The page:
On a macro level, the majority of all traditional CMA systems are without a doubt comprehensive, employing all of the above mentioned components very extensively. Conversely, if we were to engage in the detailed nomenclature of systems on a micro level, based on accurate, specifically finite, unbiased, distinguishing technical and strategic merits of such, it would become strikingly apparent that while some systems from the same region are in fact homogenous, many others are not, being totally distinct and individual animals unto their own right. For example, take Choy Lay Fut versus Yong Chun Quan (Wing Chun), or Ying Zhu Fan Zi Men versus Mi Zong Yi just to name a few simple examples.

Not too far back last year, I remember reading a seemingly sincere piece, supported by a group in our own mantis community, perpetuating the entire ‘northern-southern’ cliché, making reference to one particular seven star mantis system trained in Hong Kong and it’s seemingly ‘southern influence’ (‘Searching for the Meaning of Mantis’ - September 2003 Edition, Inside Kung-Fu Magazine), written as if it were some communicating something both meaningful and insightful. It is this type of narrow discourse, where individuals simply take what they read or hear at face value, without indulging the rigors of their own individual analytical capacities, and in turn perpetuate those ideas or even myths as if it somehow accurately reflected the realities of the actual situation. Buyers beware!

In the next section I will introduce some of the key attributes and characteristics of good stances in LGY’s PM system.

3. Stances – Stability, Rooting, Power and Transitions
In the PM system there are eight fundamental stances commonly used, including the horse stance (ma bu), tiger stance (kua hu bu), hill climbing stance (deng shan bu), collapsing stance (tun bu bu), seven star stance (qi xing bu), circle entering stance (ru huan bu), single leg horse stance (du li ma bu), and the middle stance (zhong bu). Although unique combative function and physical structure, all stances regardless of such, must be optimally balanced and rooted, providing a stable framework for generating and receiving bone jarring power, as well as a rapidly exploding into transition and technique. Generally speaking, stronger stances function as a result of a lower center of gravity with an optimal base, a properly aligned center of gravity, superior dynamic balance, muscular skeletal strength and flexibility, as well as timing, and of course an intuitive working knowledge of how to combatively apply the stance.

Depth of Stance
First and foremost stance training must be LOW, LOW, and LOW. Maintaining a low center of gravity (generally located at about three inches below the navel, or 55% of your height) in stance training is a difficult task, as it challenges our faculties of balance, strength, flexibility, and of course mental determination. But via relentless determination and dedicated training the long term benefits are enormous, as it builds and develops fundamental attributes of balance, dynamic strength, flexibility, power, and overall bodily control and stability, necessary for enhanced fighting performance. Additionally, the mechanics of deeper stances will further increase the leveraging effects as we bridge and collapse the opponent’s leg in a real fight application.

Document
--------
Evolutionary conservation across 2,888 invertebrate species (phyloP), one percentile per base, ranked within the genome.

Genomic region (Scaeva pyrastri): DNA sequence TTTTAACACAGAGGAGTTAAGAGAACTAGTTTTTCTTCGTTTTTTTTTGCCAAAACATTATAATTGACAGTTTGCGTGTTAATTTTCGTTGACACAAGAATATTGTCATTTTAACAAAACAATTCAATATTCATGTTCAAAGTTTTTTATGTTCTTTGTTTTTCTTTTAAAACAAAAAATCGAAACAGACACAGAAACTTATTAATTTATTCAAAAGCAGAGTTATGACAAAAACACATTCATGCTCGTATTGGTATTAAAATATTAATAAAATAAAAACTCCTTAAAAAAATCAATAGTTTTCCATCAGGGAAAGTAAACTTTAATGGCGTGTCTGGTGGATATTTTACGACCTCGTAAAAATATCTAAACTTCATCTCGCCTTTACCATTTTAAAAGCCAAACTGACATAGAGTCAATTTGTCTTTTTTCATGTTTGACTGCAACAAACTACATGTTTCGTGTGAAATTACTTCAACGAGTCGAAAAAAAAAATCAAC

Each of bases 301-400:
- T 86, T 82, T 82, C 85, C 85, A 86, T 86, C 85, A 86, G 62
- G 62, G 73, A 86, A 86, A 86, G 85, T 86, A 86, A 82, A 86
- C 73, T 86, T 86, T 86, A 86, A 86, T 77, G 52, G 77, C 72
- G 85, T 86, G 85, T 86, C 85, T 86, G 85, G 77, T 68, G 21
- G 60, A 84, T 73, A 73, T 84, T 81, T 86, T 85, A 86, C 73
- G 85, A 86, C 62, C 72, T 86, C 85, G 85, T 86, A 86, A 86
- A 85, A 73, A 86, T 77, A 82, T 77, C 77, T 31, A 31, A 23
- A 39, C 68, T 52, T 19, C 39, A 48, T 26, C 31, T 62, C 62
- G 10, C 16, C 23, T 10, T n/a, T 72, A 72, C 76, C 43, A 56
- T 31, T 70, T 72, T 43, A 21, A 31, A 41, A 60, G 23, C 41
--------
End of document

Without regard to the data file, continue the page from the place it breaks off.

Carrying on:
Below is a simple chart outlining the general depth of the eight basic stances used in LGY’s PM system.

How Low is Low - General Guidelines to Depth of Stances
Stance ---------- Degree of Knee Bend
Horse stance: ----- 90 – 70 degrees
Hill Climbing stance:----- 90 – 70 degrees
Circle Entering stance:----- 90 – 70 degrees
Tiger stance:----- 90 - 70 degrees
Seven star stance:----- 70 – 45 degrees
Collapsing stance:----- 90 – 70 degrees
Middle stance:----- slight bend in knees
Single leg horse stance:----- slight bend in knee

As you can see from the above chart, LGY’s PM system as passed onto Lin Bo Yan and Koh Kim Kok, is in fact a low framed system. Moreover, the majority of combative applications found in the forms, with specific reference to the extensive use of bridging legs used to contact, hook, and collapse the opponents base (refer to the Beng Bu bible) would be ineffective without low stances. Practitioners and teachers of LGY’s system claiming higher framed stances provide increased combative stability, are dangerously propagating concepts of lazy kung fu, blindly ignoring the long term combative benefits of training low stances, while neglecting the combative leveraging effects of lower body bridging and application.

Breadth of Stance – A Narrow Stance is Less Stable
The breadth of the stance refers the width of the base. Although there is no easily quantifiable standard measure for the breadth of a good stance, it is in fact closely related to the degree of knee bend. Generally speaking, the deeper your stance, the wider the base will have to be taking into the consideration the combative meaning and application of the stance. Although each stance is uniquely different, we can generally say that a wider base of support will provide increased stability. Of course we should note that something excessively too wide will in fact eventually limit our ability to control the body’s power, as well as interfere with the combat effectiveness of the stance. Conversely, something that is too narrow will also stability, mobility, and combat effectiveness.

Mechanical Alignment
A strong stance is one in which mechanical alignment is optimized, as relating to the position of our center of gravity and where it falls in relation to our base. A properly aligned stance provides maximum stability and mobility when our center of gravity falls within our base area of support. Poor mechanical alignment occurs when your CoG extends beyond base of support, upon which you will find yourself struggling to retain balance, and in the presence of a skilled fighter, they will surely capitalize on this scenario and finish you off.